It’s always important for customers and clients to know they’re getting the best possible service. That’s why standards, such as those issued by the British Standards Institute (BSI), exist in the first place. We’re proud that our lone worker devices are rated BS 8484:2016 Gold Certified, the highest possible level. But when it comes to standards at Alarm Receiving Centres (ARC), there can be some confusion. So we thought it would be worth spending some time clarifying ARC standards in the UK – and to show that, with their BS 5979 Category II, our partners provide the best-in-class solution.
ARC standards: what’s new and what’s changed
We talked in a recent blog about the excellence of our Alarm Receiving Centres (ARC), provided by our trusted partners. By working with these partners, we’re able to provide access to a system that is faster, more agile and more resilient that anything that we could create in-house. It also enables us to create customised solutions for our clients, for example those that are based in overseas markets who require local response capability or who simply wish to handle alerts internally via their own call centres.
BS 8484 is the key standard for suppliers of lone worker systems such as Safe Hub. It covers the devices and smartphone apps, the ARC and alarm handling process and general supplier criteria.
As well as BS 8484, ARCs are required to hold one of three other standards:
BS 5979 Category II Remote Centres Receiving Signals from Fire and Security Systems – Code of Practice; or
BS EN 50518 Monitoring and Alarm Receiving Centres; or
BS 8591 Category II Remote Centres Receiving Signals From Alarm Systems – Code of Practice.
BS 5979 has been the standard for UK ARCs for many years. It gives recommendations for the planning, construction and facilities of manned and unmanned remote centres, and for the operation of ARCs which receive signals from security systems e.g. intruder, fire, social and CCTV. The last revision of this standard was BS 5979:2007 and has two categories of certification: Category I and Category II (the higher standard of the two). Over the last few years a new series of European alarm monitoring standards have been developed, known as BS EN 50518. However, BS EN 50518 did not cover the breadth of monitoring services that BS 5979 did. Therefore the BSI issued a new third standard, BS 8591:2014 ‘Remote centres receiving signals from alarm systems’.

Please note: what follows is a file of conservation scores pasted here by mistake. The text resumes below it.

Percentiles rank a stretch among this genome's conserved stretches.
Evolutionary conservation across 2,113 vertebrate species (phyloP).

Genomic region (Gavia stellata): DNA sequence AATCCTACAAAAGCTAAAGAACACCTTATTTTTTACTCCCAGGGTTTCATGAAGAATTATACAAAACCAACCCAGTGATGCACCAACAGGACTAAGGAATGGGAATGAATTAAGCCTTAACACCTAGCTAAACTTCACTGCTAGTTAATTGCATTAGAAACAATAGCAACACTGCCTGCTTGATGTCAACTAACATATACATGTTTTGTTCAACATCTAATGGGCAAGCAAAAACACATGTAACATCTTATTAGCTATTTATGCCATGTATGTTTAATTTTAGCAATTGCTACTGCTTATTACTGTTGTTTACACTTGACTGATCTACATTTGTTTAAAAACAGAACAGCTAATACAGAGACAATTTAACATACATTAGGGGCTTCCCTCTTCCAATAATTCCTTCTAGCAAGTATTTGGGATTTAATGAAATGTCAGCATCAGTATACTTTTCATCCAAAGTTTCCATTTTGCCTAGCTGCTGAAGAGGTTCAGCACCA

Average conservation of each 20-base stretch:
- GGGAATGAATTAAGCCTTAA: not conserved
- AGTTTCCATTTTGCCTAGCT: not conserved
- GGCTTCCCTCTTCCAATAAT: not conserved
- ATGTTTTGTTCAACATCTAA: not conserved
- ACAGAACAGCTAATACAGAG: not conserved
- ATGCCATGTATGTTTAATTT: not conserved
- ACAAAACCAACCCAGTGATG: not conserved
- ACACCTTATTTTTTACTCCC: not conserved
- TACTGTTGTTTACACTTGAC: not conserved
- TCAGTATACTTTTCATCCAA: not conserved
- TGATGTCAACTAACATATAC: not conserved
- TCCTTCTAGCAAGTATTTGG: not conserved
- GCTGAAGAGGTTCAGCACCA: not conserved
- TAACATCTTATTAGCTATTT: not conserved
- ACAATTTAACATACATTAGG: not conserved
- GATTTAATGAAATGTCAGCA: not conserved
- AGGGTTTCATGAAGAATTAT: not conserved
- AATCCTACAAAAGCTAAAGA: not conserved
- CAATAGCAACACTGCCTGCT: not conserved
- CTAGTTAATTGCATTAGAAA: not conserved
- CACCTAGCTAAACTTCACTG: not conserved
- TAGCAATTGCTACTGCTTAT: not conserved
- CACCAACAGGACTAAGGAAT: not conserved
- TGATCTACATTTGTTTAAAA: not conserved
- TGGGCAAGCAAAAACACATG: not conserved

What does this mean in terms of escalating lone worker alerts to the police?
We appreciate that this presents a confusing picture when selecting a lone worker safety system, and some companies have sought to cast doubt on the validity of other accreditations. But in fact all three standards (BS 5979, BS EN 50518, or BS 8591) are valid routes for ARC accreditation.
The fundamental test for an ARC is how they work with the emergency services. Crucially, the police allow suppliers of lone worker systems to make use of ARCs certified to any one of the three standards above. Where an incident warrants such escalation, alerts can be routed through to police and receive a Level 1 response (bypassing normal 999 procedures). The police currently have no requirement for ARCs that are already certified to BS 5979 to migrate to BS EN 50518 or BS 8591.
What’s more, the UK security inspectorates state that BS 5979 should be viewed as an equivalent to BS EN 50518 and BS 8591 when it comes to escalating alarms to the police. Indeed, the following is a recent extract from the website of the Security Systems and Alarms Inspection Board (SSAIB).
“Fortunately for those ARC that are already certificated to BS 5979:2007, the police and insurance industry continue to recognise and accept them and at present there is no suggestion that any UK stakeholder will require ARC to change to the European Standard. Other related standards, BS 8418 – Detector activated CCTV and BS 8484 – Lone Worker Services, continue to include reference to BS 5979 as an acceptable standard for the construction and facilities of an ARC.”
Real-life alerts and the highest ARC standards
At heart, then, the crucial aspect of alarm response is unchanged regardless of the accreditation held. All three standards (BS 5979, BS EN 50518, or BS 8591) are a valid route for an ARC to summon emergency services directly. We’re confident that our services, and our ARC partners, are rated and certified at the highest possible levels. In fact, the alarm response we commit to contractually for our clients actually exceeds the requirements of BS EN 50518. In the last 12 months alone we have handled 75,000 alerts with 779 genuine emergencies requiring escalation directly to emergency services. Our average response time to inbound alerts is just 8.6 seconds.
What’s more, our ARC partners have industry-leading standards for resilience and business continuity too. They have robust back-ups and alternative sites which provide the same high levels of service. And in the event of a catastrophic failure at one of our partners, we would still provide a seamless service. That’s because we work with several BS 5979 Category II-rated partners, and we have contingencies in place to ensure a transition to an alternative accredited alarm response provider without disruption. We believe that’s what makes Safe Hub such a good lone worker safety solution.